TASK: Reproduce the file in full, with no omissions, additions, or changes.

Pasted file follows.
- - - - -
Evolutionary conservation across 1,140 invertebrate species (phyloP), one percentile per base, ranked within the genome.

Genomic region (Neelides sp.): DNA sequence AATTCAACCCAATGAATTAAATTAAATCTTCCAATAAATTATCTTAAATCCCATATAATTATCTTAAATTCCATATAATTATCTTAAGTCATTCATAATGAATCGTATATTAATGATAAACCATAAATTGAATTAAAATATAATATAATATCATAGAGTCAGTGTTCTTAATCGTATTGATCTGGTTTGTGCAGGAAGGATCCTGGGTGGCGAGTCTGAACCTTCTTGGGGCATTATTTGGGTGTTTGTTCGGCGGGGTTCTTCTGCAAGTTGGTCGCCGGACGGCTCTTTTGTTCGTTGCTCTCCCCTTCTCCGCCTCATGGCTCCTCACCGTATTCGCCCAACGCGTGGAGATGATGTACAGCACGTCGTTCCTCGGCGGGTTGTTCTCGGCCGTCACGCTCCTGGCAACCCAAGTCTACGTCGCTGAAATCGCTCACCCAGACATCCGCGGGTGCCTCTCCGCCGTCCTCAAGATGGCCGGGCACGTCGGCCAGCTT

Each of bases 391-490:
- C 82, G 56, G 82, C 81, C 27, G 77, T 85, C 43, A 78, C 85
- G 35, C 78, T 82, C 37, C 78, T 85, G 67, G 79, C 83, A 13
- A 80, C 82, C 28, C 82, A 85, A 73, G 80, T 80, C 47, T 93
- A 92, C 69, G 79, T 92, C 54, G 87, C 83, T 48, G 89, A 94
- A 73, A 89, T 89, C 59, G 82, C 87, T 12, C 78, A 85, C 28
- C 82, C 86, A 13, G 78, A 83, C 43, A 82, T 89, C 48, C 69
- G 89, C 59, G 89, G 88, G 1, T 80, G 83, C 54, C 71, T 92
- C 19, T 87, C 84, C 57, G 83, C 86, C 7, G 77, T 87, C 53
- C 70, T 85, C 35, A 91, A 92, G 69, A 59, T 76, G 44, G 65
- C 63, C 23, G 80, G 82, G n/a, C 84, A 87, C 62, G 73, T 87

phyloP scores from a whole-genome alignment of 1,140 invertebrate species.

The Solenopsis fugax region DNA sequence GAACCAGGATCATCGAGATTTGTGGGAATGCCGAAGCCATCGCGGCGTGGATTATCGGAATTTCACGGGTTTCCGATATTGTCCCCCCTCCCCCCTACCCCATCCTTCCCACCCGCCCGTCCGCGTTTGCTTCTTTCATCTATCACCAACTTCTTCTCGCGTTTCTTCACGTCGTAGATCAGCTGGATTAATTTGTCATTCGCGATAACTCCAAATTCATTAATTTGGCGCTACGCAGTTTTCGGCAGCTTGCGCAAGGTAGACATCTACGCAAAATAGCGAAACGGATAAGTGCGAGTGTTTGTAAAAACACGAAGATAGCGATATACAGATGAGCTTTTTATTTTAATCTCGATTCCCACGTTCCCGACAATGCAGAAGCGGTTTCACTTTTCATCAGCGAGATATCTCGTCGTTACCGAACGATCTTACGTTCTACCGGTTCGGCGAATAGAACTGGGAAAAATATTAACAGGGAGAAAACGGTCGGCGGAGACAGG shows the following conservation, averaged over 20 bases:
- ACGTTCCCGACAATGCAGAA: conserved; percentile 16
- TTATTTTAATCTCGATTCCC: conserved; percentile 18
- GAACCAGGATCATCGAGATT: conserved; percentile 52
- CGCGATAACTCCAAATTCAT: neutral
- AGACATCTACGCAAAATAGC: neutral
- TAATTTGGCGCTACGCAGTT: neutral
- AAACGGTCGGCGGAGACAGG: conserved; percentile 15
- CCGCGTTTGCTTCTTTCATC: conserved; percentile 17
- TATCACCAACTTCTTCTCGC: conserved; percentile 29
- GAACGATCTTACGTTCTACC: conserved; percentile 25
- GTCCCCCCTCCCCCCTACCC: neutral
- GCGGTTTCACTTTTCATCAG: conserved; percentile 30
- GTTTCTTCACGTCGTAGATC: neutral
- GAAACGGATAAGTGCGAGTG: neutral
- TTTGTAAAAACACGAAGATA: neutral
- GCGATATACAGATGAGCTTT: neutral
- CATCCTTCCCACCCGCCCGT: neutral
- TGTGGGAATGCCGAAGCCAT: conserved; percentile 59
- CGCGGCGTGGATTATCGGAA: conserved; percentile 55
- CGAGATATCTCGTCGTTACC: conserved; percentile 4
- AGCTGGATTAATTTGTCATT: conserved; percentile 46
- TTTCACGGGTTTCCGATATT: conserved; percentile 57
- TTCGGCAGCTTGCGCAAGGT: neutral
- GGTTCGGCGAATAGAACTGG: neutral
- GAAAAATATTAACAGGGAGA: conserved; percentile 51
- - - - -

Evolutionary conservation across 1,140 invertebrate species (phyloP), one percentile per base, ranked within the genome.

Genomic region (Neelides sp.): DNA sequence AATTCAACCCAATGAATTAAATTAAATCTTCCAATAAATTATCTTAAATCCCATATAATTATCTTAAATTCCATATAATTATCTTAAGTCATTCATAATGAATCGTATATTAATGATAAACCATAAATTGAATTAAAATATAATATAATATCATAGAGTCAGTGTTCTTAATCGTATTGATCTGGTTTGTGCAGGAAGGATCCTGGGTGGCGAGTCTGAACCTTCTTGGGGCATTATTTGGGTGTTTGTTCGGCGGGGTTCTTCTGCAAGTTGGTCGCCGGACGGCTCTTTTGTTCGTTGCTCTCCCCTTCTCCGCCTCATGGCTCCTCACCGTATTCGCCCAACGCGTGGAGATGATGTACAGCACGTCGTTCCTCGGCGGGTTGTTCTCGGCCGTCACGCTCCTGGCAACCCAAGTCTACGTCGCTGAAATCGCTCACCCAGACATCCGCGGGTGCCTCTCCGCCGTCCTCAAGATGGCCGGGCACGTCGGCCAGCTT

Each of bases 391-490:
- C 82, G 56, G 82, C 81, C 27, G 77, T 85, C 43, A 78, C 85
- G 35, C 78, T 82, C 37, C 78, T 85, G 67, G 79, C 83, A 13
- A 80, C 82, C 28, C 82, A 85, A 73, G 80, T 80, C 47, T 93
- A 92, C 69, G 79, T 92, C 54, G 87, C 83, T 48, G 89, A 94
- A 73, A 89, T 89, C 59, G 82, C 87, T 12, C 78, A 85, C 28
- C 82, C 86, A 13, G 78, A 83, C 43, A 82, T 89, C 48, C 69
- G 89, C 59, G 89, G 88, G 1, T 80, G 83, C 54, C 71, T 92
- C 19, T 87, C 84, C 57, G 83, C 86, C 7, G 77, T 87, C 53
- C 70, T 85, C 35, A 91, A 92, G 69, A 59, T 76, G 44, G 65
- C 63, C 23, G 80, G 82, G n/a, C 84, A 87, C 62, G 73, T 87

phyloP scores from a whole-genome alignment of 1,140 invertebrate species.

The Solenopsis fugax region DNA sequence GAACCAGGATCATCGAGATTTGTGGGAATGCCGAAGCCATCGCGGCGTGGATTATCGGAATTTCACGGGTTTCCGATATTGTCCCCCCTCCCCCCTACCCCATCCTTCCCACCCGCCCGTCCGCGTTTGCTTCTTTCATCTATCACCAACTTCTTCTCGCGTTTCTTCACGTCGTAGATCAGCTGGATTAATTTGTCATTCGCGATAACTCCAAATTCATTAATTTGGCGCTACGCAGTTTTCGGCAGCTTGCGCAAGGTAGACATCTACGCAAAATAGCGAAACGGATAAGTGCGAGTGTTTGTAAAAACACGAAGATAGCGATATACAGATGAGCTTTTTATTTTAATCTCGATTCCCACGTTCCCGACAATGCAGAAGCGGTTTCACTTTTCATCAGCGAGATATCTCGTCGTTACCGAACGATCTTACGTTCTACCGGTTCGGCGAATAGAACTGGGAAAAATATTAACAGGGAGAAAACGGTCGGCGGAGACAGG shows the following conservation, averaged over 20 bases:
- ACGTTCCCGACAATGCAGAA: conserved; percentile 16
- TTATTTTAATCTCGATTCCC: conserved; percentile 18
- GAACCAGGATCATCGAGATT: conserved; percentile 52
- CGCGATAACTCCAAATTCAT: neutral
- AGACATCTACGCAAAATAGC: neutral
- TAATTTGGCGCTACGCAGTT: neutral
- AAACGGTCGGCGGAGACAGG: conserved; percentile 15
- CCGCGTTTGCTTCTTTCATC: conserved; percentile 17
- TATCACCAACTTCTTCTCGC: conserved; percentile 29
- GAACGATCTTACGTTCTACC: conserved; percentile 25
- GTCCCCCCTCCCCCCTACCC: neutral
- GCGGTTTCACTTTTCATCAG: conserved; percentile 30
- GTTTCTTCACGTCGTAGATC: neutral
- GAAACGGATAAGTGCGAGTG: neutral
- TTTGTAAAAACACGAAGATA: neutral
- GCGATATACAGATGAGCTTT: neutral
- CATCCTTCCCACCCGCCCGT: neutral
- TGTGGGAATGCCGAAGCCAT: conserved; percentile 59
- CGCGGCGTGGATTATCGGAA: conserved; percentile 55
- CGAGATATCTCGTCGTTACC: conserved; percentile 4
- AGCTGGATTAATTTGTCATT: conserved; percentile 46
- TTTCACGGGTTTCCGATATT: conserved; percentile 57
- TTCGGCAGCTTGCGCAAGGT: neutral
- GGTTCGGCGAATAGAACTGG: neutral
- GAAAAATATTAACAGGGAGA: conserved; percentile 51